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Europe’s week: Apologies, exit Plans and solidarity

From the coronavirus catastrophe, it is about the fact: the figures, the science fiction, the prognosis, but also about political activities.

All these will be the words of EU main Ursula von der Leyen, talking before a nearly vacant European Parliament this week

“Yes, it’s correct that nobody was ready for this,” she explained. “It’s even a fact that too many weren’t there on time when Italy had a helping hand in the very start. And for that, it’s correct that Europe as a whole provides a heartfelt apology”

Exit plan
Following its expertise with the UK, EU institutions understandably often steer clear of the term”depart”.

So this week that the European Commission rather released a”roadmap to lifting coronavirus containment steps”.

Some nations have only extended their lockdown orders, but others carefully begun to ease them.

The kids must sit in a distance from one another and then they’re just together in smaller classes with the identical caretaker or instructor.

In this for the future?
Regardless of the easing of a few of the constraints, we’re still far from any thought of normality.

Experts even inform us that things might still escape control.

“You will find the strategies, you will find the processes and there’s improvisation. The programs coordinate the processes. We will need to act consistently with foresight, to identify what has to be planned and any excess improvisation — improvisation cannot be ruled out, however, any surplus of it is a kind of neglect. That which we have seen especially at the onset of the answer to COVID-19 was hectic improvisation.”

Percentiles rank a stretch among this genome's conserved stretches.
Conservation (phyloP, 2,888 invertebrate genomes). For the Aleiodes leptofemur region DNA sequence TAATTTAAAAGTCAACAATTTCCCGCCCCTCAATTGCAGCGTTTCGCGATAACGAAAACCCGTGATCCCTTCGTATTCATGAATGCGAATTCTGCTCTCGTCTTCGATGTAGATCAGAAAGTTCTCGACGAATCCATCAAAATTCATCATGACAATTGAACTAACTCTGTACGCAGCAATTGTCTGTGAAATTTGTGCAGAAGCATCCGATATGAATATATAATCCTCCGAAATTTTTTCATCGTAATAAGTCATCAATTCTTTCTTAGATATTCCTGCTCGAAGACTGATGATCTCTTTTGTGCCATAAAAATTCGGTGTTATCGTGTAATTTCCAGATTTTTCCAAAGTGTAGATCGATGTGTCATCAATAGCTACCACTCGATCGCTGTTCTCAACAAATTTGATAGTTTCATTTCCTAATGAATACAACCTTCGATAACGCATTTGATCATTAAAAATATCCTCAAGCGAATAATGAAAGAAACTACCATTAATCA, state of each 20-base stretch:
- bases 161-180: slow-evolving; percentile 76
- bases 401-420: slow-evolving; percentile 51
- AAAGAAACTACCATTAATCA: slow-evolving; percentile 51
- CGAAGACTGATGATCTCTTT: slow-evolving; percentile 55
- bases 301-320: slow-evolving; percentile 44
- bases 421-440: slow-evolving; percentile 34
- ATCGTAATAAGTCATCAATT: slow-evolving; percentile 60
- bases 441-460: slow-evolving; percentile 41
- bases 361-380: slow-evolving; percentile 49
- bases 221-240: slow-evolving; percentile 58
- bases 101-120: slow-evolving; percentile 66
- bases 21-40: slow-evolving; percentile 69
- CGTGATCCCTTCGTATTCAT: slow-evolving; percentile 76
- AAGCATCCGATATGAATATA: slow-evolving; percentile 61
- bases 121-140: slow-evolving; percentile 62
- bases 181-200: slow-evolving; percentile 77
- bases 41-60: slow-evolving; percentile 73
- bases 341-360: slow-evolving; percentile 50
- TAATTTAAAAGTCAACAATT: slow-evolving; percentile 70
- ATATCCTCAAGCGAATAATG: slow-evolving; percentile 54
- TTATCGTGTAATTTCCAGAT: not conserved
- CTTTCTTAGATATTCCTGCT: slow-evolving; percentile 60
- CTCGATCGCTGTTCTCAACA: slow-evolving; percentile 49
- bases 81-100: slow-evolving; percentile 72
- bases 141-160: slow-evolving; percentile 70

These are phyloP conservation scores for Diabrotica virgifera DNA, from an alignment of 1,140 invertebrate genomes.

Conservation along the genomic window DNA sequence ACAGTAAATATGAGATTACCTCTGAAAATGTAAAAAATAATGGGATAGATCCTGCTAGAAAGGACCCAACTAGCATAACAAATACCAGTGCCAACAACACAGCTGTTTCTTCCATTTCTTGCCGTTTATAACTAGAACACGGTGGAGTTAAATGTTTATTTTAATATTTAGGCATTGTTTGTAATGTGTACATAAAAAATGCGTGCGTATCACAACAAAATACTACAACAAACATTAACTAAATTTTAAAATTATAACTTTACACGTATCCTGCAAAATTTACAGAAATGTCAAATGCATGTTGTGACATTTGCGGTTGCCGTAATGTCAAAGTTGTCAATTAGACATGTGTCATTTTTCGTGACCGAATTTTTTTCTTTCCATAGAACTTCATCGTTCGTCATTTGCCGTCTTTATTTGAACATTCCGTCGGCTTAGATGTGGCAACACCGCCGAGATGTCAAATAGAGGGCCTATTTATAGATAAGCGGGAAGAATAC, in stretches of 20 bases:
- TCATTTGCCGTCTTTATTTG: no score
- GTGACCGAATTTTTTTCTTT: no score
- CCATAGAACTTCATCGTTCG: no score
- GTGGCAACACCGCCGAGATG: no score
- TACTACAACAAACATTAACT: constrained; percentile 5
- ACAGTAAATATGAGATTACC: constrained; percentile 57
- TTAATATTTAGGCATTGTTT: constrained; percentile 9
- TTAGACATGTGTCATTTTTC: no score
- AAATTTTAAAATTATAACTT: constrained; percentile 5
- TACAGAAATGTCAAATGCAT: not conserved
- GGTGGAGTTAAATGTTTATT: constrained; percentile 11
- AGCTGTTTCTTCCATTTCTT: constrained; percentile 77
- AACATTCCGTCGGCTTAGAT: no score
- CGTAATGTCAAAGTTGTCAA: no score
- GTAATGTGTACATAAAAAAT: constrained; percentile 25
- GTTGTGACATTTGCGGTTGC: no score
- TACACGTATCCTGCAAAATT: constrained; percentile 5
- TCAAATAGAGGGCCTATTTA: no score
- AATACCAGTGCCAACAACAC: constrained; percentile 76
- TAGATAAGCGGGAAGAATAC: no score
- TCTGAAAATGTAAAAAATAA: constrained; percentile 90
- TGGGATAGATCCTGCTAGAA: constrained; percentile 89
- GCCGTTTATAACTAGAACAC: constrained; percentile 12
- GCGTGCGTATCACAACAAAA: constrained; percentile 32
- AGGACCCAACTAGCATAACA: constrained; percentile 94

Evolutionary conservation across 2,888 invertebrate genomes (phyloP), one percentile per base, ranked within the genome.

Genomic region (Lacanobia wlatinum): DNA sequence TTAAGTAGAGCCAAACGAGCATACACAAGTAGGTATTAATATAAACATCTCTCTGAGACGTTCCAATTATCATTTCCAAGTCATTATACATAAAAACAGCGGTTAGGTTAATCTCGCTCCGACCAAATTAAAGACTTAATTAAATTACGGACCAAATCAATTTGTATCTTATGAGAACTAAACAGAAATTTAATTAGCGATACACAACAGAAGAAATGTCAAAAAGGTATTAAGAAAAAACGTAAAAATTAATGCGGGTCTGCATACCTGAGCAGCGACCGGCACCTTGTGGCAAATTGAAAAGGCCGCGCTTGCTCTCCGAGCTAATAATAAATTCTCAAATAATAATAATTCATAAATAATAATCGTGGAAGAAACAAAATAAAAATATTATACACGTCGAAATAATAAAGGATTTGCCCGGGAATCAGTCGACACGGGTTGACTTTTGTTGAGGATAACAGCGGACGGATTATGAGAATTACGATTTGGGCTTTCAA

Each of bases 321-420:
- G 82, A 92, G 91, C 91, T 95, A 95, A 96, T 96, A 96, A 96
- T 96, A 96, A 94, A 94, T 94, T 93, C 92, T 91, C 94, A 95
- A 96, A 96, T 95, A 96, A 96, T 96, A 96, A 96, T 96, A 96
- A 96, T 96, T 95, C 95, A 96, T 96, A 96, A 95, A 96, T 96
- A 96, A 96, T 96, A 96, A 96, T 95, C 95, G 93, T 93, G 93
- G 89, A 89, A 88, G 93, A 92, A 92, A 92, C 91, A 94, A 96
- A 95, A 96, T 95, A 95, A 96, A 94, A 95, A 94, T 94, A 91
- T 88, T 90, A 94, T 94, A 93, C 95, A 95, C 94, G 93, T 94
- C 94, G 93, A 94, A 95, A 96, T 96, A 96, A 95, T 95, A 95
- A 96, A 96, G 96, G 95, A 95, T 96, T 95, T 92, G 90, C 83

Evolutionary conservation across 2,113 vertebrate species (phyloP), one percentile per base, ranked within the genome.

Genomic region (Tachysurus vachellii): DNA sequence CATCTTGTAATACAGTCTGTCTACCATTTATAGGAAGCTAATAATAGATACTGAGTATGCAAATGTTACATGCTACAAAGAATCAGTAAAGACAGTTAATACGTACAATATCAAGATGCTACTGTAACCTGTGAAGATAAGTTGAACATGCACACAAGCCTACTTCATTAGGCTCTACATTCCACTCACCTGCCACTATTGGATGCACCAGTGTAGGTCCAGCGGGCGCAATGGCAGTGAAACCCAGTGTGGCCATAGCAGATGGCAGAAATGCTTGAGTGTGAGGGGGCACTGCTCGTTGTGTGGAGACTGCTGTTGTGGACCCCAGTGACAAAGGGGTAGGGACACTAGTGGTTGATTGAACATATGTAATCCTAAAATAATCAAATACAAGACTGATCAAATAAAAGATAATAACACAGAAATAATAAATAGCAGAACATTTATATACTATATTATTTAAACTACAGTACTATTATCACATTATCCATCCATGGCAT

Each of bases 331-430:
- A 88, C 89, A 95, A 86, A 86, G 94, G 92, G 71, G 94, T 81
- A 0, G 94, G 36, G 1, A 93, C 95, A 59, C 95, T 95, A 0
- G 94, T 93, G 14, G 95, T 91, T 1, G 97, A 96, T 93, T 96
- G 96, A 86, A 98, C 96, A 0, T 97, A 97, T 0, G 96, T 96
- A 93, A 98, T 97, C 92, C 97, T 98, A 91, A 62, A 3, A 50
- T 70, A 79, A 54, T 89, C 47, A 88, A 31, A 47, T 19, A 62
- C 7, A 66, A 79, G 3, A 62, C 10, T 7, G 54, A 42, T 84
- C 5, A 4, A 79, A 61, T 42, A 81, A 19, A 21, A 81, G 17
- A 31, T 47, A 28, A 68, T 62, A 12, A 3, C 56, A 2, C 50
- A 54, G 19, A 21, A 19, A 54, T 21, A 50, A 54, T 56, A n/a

Authorities were cautioned about pandemics frequently. And they have been taken by surprise. Why should they not better ready?

“I think it’s because of’short-termism’ which you get in authorities and that it is possible to bet on the possibility or the likelihood that something won’t occur during the cycle of a specific government,” explained Alexander.

“There’s a severe danger of another wave,” maintained Alexander, “And awaiting the flu in 1918-1920, in Europe it lasted for around 14 weeks and the next wave was worse than the first tide. It had been lethal.

“Therefore there are different risks that we unwind the steps too fast. Therefore we can’t do that. And I fear that there’ll be on-off steps for a long time, maybe into 2022.”

Some leaders have contrasted the coronavirus catastrophe into an all-out warfare.

In the USA, Donald Trump declared himself president.

Nevertheless, at a war, you want allies along with global coordination. Not Trump.

Even if he’d increased some reasonable points, Trump’s unilateral movement was widely criticized by the rest of the planet.

EU foreign policy leader Josep Borrell stated he regretted Trump’s conclusion and that it couldn’t be justified when WHO’s attempts were required more than ever to help contain and mitigate the breakout.

And eventually…

What about the impact coronavirus is getting on air pollution in Europe?